The parameters of interest were as follows: 1) the regression coefficient pertaining to the dichotomous predictor variable, indicating the effect of the intervention during the total follow-up period, and 2) the interaction between the aforementioned dichotomous predictor variable and the baseline value of the particular outcome, indicating whether the effect of the intervention varied for patients with different baseline values.

A logistic model was used for the dichotomous outcomes and regression coefficients were transformed to odds ratios (ORs) using eβ.

The analyses were adjusted for sex, age, duration of diabetes, region, treatment, and baseline value and were also performed for subgroups of patients who already had achieved the target for good glycemic control at baseline. All multilevel analyses were performed with MlwiN (1998, version 1.02.0002) (18).

Patient characteristics and dropout

The characteristics of the GPs and the patients at baseline are shown in Table 1. The patients in the IG were older and had lower diastolic BP.

Medical records of 62 patients in the IG and 27 patients in the RG were not available for various reasons (relocation, change of practice, or death). These patients did not differ from the patients for whom medical records were available with regard to the baseline values of the different patient outcomes. A total of 312 patients (83%) in the IG and 77 patients (74%) in the RG were included in the analyses.

During follow-up, patients in the IG were more often lost to follow-up because of death (8.0 vs. 5.2%) and relocation (6.7 vs. 1.3%) than patients in the RG (P < 0.05). Patients in the RG dropped out more often because of referral to specialist care than patients in the IG (19.5 vs. 6.1%, P < 0.05). In the RG only, the mean baseline HbA1c and mean diastolic BP of patients lost to follow-up were both higher than in patients who completed follow-up (8.3 vs. 6.7% and 92 vs. 84 mmHg, respectively, P < 0.05).

Outcomes on care provided

Differences in diabetes care between the IG and the RG are shown in Table 2. Patients in the IG received diabetes care far more in accordance with the guidelines over the total follow-up period. The greatest improvements in the IG were achieved in the first 18 months of the study. The greatest difference in care received was found for the measurement of BP. In the IG during the total follow-up period, BP was 12.08 times more likely to be measured at least once per patient per year. The slightest difference was found for the measurement of albumin in urine. In the IG, urine albumin was 2.43 times more likely to be measured once per patient per year.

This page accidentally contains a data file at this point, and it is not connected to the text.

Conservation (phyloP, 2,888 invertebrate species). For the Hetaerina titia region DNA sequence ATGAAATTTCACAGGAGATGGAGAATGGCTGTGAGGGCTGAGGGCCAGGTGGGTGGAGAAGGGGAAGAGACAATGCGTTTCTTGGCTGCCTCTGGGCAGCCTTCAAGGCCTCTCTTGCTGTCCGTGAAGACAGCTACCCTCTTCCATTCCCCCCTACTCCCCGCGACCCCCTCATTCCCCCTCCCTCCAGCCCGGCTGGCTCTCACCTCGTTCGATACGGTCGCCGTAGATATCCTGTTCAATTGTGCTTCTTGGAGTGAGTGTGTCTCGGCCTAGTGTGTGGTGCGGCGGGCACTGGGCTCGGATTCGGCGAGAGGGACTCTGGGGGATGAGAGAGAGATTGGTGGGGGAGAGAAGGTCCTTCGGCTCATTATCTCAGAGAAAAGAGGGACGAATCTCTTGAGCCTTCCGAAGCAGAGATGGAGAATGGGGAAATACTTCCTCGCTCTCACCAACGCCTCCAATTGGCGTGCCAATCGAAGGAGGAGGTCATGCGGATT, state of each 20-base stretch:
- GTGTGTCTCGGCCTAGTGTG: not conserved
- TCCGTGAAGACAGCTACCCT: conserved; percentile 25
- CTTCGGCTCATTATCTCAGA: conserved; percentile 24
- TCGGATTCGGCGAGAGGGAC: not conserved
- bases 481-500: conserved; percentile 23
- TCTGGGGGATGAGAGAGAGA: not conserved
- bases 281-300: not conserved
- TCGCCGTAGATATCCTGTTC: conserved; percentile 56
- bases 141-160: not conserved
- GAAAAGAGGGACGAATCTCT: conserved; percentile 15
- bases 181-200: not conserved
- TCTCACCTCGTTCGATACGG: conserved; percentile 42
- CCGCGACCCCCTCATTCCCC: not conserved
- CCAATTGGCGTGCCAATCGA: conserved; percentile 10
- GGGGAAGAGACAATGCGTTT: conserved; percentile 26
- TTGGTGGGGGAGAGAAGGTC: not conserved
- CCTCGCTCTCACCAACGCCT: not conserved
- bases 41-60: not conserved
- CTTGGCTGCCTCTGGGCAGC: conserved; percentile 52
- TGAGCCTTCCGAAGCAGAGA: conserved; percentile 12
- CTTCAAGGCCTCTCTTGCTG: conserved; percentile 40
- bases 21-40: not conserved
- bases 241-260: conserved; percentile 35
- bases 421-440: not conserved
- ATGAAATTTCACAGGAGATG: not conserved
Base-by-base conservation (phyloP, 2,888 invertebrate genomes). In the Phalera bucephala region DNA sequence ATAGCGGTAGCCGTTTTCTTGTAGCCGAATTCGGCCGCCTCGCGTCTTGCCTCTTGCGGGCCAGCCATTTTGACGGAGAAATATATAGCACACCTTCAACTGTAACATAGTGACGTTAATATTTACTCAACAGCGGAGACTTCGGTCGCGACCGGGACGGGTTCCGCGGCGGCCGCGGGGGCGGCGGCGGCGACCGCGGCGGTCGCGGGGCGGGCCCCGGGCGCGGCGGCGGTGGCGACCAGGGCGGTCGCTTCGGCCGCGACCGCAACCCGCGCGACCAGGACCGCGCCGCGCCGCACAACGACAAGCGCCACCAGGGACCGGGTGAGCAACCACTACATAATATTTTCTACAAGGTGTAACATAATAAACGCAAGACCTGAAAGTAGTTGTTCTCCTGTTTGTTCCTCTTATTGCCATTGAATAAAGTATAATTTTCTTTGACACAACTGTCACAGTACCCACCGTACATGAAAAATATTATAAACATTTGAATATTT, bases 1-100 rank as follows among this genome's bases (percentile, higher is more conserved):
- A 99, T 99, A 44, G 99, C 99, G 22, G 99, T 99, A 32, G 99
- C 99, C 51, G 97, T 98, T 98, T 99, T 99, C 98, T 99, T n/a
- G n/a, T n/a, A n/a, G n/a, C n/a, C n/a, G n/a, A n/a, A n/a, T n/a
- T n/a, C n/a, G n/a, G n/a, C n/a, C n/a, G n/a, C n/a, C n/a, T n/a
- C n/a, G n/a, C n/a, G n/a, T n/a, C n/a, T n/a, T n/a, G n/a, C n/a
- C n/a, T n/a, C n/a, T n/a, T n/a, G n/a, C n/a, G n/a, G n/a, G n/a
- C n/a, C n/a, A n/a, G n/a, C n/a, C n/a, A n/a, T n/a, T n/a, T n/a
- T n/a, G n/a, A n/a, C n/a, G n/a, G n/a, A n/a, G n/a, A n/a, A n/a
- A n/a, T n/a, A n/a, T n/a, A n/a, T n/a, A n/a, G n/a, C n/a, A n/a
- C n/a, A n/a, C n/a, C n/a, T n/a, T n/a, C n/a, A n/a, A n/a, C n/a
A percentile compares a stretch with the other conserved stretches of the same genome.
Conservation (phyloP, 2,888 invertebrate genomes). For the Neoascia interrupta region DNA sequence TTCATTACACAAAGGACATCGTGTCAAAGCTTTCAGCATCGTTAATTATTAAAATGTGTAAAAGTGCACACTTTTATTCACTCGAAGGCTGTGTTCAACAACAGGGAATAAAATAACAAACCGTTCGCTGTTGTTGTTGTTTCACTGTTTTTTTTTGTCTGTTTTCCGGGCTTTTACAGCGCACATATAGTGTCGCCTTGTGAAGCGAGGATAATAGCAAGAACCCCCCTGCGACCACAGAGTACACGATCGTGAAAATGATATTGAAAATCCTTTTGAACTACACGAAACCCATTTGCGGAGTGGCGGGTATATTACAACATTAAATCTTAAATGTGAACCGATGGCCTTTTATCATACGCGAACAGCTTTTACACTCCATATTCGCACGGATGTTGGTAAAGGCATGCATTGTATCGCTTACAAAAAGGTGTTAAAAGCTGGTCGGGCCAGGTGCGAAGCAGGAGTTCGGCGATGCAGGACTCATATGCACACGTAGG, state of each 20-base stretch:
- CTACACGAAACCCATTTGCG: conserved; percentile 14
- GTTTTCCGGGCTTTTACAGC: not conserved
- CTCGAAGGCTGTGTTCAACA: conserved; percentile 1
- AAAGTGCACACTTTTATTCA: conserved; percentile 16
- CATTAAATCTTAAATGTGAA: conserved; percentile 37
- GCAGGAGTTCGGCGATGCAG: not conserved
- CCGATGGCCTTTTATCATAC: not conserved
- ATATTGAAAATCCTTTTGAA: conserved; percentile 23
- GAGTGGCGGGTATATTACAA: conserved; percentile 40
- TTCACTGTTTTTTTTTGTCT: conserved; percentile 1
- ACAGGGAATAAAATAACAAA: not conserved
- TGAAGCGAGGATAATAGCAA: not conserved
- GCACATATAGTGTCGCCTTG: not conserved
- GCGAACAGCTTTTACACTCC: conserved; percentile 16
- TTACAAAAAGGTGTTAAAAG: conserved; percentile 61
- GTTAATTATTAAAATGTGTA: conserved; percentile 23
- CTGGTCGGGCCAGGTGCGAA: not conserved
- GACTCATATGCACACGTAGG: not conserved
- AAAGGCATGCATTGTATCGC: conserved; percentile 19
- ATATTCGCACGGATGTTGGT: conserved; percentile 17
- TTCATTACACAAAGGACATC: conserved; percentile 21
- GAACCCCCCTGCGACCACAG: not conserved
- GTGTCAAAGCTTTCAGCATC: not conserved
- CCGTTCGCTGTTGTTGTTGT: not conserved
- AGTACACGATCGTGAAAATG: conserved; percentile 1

Compared with the results for the total patient population, no differences in effect of the intervention on care received was found for subgroups of patients with different baseline HbA1c values (data not shown).

Patient outcomes

Differences in patient outcomes between the IG and the RG over 42 months are shown in Table 3. Patients in the IG were as likely to achieve the targets for good and acceptable control over the total follow-up period as patients in the RG for almost all outcomes. Surprisingly, patients in the RG were 2.3 times more likely to achieve the target for good or acceptable diastolic BP (OR 0.44 [95% CI 0.20–0.97]). However, in supplementary analyses, in which the values of the last measurements were carried forward for patients referred to specialist care, this significant difference between groups in the effect of the intervention disappeared (0.47 [0.20–1.12]).

No difference in the effect of the intervention on patient outcomes was found for patients with different baseline values (data not shown).

Only meager empirical evidence is available regarding the generally assumed relationship between compliance of GPs with guidelines for diabetes care and patient outcomes (9). In the present study on the effectiveness of a quality improvement program focused on improving both the provision of diabetes care and patient outcomes, the intervention significantly improved only the diabetes care provided by GPs. This favorable effect of the intervention was not accompanied by any positive effect on patient outcomes. There are several possible explanations for the findings.

First, structured care might not affect the inexorable progress of diabetes in the long term. Most previous studies on the effectiveness of intervention strategies that focused on improving diabetes care assessed only the short-term effects on glycemic control (9). It is possible that the positive effects found in these studies faded after a longer follow-up period, as was the case in the present study.

A second explanation might be that patients were selected differently for the IG and the RG. In the IG, patients were more often lost to follow-up because of relocation and death. In the RG, patients were more often lost to follow-up because of referrals to specialist care. In the RG only, mean baseline values for HbA1c and diastolic BP were higher in patients lost to follow-up than in patients who completed follow-up. It is most likely that GPs in the IG more often accepted the challenge to continue to provide diabetes care to patients for whom targets for glycemic control were more difficult to achieve than GPs in the RG. In the present study, this difference in the selection of patients could have resulted in an underestimation of the effect of the intervention on patient outcomes. However, the effect did not change in supplementary analyses in which the values of the last measurements were carried forward for patients who were referred to specialist care during follow-up.